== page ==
Trash Pollution Essay

Pollution is a killer. It is terrifying and ugly, not just for the animals, but for humanity too. Our Earth is coming to an end. We as humans have become so lazy that we’ve pushed all of our trash into the ocean. Ocean animals are forced to live in our disgust while we continue to pile it on further and further. There are repercussions to our laziness, and we must learn to deal with them all. In an article titled “ Florida’s Coral Reef is Disintegrating” by Laura Parker, there are many facts stated such as, “Coral reefs around the world have been in decline for decades and the causes are numerous – from pollution and human-caused destruction to bleaching events that occur when ocean temperatures rise.

Now acidification, which is happening as the oceans absorb carbon dioxide from the atmosphere, may turn out to be an even more deadly threat” Parker states.

If the coral reefs die, we will have taken away habitats, food sources, and there is no telling how many species will be wiped out.These species can take down an entire food chain. At University of Miami, Marine Biology Professor, Chris Langdon, gave a lot of input to Parker. He shares, “Lots of scientists think that ocean acidification is not going to be a problem until 2050 or 2060. This is happening now. We’ve just lost 35 years we thought we had to turn things around.” We are losing time to fix this problem because of how rapidly it is occuring.

During a study Langdon preformed he has found some alarming news. Parker shares, “The samples show the limestone, the reef’s skeletal foundation, breaks down in the fall and winter months faster than coral can produce new limestone in the spring and summer. Consequently, parts of the reef, especially in the Upper Keys closer to Miami, have already reached what Langdon calls the “tipping point”. We are not giving the reefs a chance to replenish themselves because of how much damage we are causing.

Not only are the coral reefs suffering, but so is our marine life. In another article I found by Doyle Rice, I discovered that between Hawaii and California, there was 600,000 square miles found of nothing but plastic and trash. That is two times the size of Texas. Joost Dubois, a spokesman for The Ocean Cleanup Foundation, spoke to Rice. “There’s a sense of urgency, ‘It’s a ticking time bomb of larger material,’ Dubois said. ‘We’ve got to get it before it breaks down into a size that’s too small to collect and also dangerous for marine life.’ So many animals have been found suffering, dead, or on the brink of death because of the trash we leave behind. Sea turtles have been found missing limbs because of our plastics, seals found suffocation slowly, and birds choke on our disgust, as humans we should not let these animals suffer the way they have. We are the reason the marine life is struggling. From there, Rice goes on to speak about the lasting of plastic.“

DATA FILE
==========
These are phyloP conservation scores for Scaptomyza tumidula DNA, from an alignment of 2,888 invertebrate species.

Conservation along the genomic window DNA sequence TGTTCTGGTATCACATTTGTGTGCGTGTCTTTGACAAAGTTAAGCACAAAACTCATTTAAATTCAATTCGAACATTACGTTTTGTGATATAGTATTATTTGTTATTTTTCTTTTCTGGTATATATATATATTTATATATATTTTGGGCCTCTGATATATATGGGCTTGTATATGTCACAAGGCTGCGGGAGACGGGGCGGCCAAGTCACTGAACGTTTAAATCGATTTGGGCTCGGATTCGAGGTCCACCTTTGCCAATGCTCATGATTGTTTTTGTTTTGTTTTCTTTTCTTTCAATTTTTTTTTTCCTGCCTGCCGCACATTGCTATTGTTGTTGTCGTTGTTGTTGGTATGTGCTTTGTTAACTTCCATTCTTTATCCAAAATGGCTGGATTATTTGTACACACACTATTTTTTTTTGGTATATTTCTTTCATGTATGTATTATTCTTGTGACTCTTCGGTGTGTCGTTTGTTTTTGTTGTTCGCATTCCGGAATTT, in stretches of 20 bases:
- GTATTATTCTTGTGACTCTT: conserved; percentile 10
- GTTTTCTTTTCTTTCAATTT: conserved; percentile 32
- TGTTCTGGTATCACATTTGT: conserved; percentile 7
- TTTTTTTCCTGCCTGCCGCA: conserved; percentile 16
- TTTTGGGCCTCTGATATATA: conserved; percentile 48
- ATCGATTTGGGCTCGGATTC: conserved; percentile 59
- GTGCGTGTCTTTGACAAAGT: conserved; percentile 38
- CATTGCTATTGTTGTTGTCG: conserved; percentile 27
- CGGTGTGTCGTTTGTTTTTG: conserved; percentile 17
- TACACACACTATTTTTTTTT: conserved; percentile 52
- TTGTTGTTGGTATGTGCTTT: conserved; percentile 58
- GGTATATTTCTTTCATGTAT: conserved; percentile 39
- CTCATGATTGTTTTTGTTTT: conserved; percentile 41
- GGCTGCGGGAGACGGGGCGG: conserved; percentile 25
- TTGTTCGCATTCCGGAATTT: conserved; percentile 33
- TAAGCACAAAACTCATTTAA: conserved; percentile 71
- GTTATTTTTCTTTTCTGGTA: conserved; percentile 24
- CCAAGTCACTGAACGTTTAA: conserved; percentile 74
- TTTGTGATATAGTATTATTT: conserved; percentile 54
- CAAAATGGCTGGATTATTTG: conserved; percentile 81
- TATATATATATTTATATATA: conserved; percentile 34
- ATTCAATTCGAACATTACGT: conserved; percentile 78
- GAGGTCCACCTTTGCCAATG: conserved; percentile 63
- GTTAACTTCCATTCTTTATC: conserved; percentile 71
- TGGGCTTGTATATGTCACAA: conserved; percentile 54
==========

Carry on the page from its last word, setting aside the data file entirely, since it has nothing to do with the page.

Since plastic has been around only since the 1950s, there’s no way of knowing exactly how long it will last in the ocean. If left alone, the plastic could remain there for decades, centuries or even longer” Rice says. That’s decades of animals dying, species suffering extinction, and the beauty of our earth decaying, all because we are too lazy to recycle. Imagine if we had to live suffering in someone else’s filth.

Brian Hutchinson gave a few simple ideas in an article he wrote for Oceanic Society, on how we can fight back and protect our oceans. One of his suggestions is to participate in, or organize, a beach clean up. “ This is one of the most direct and rewarding ways to fight ocean plastic pollution. You can simply go to the beach or waterway and collect plastic waste on your own or with friends or family, or you can join a local organization’s cleanup” Hutchinson says. By taking a positive outlook on bettering our community, we become better people.

Another suggestion Hutchinson gave was to recycle properly. He said, “ Recycling helps keep plastics out of the ocean and reduces the amount of “new” plastic in circulation “. The less plastic we make, the less that ends up in the ocean.

You can recycle your old plastics to your local recycling center. Finally he suggests to avoid using products that contain microbeads. “Microbeads are found in some face scrubs, toothpastes, and body washes, and they readily enter our oceans and waterways through our sewer systems, and affect hundreds of marine species” Hutchinson shares. These product have been proven fatal to many sea animals, if you wouldn’t let your pet have it, why these animals? All over the world, ocean pollution has been a major problem. This silent killer is offing entire species, habitats, and food sources. Ocean acidification is just the beginning of tearing down the skeleton of our ocean.

Plastic pollution is slowly depopulating the living animals in our oceans. The only way to bring this to an end is if we all work together and clean up the damage we’ve created. Ocean pollution is one of the worst mistakes we’ve ever made, let’s not make it the last.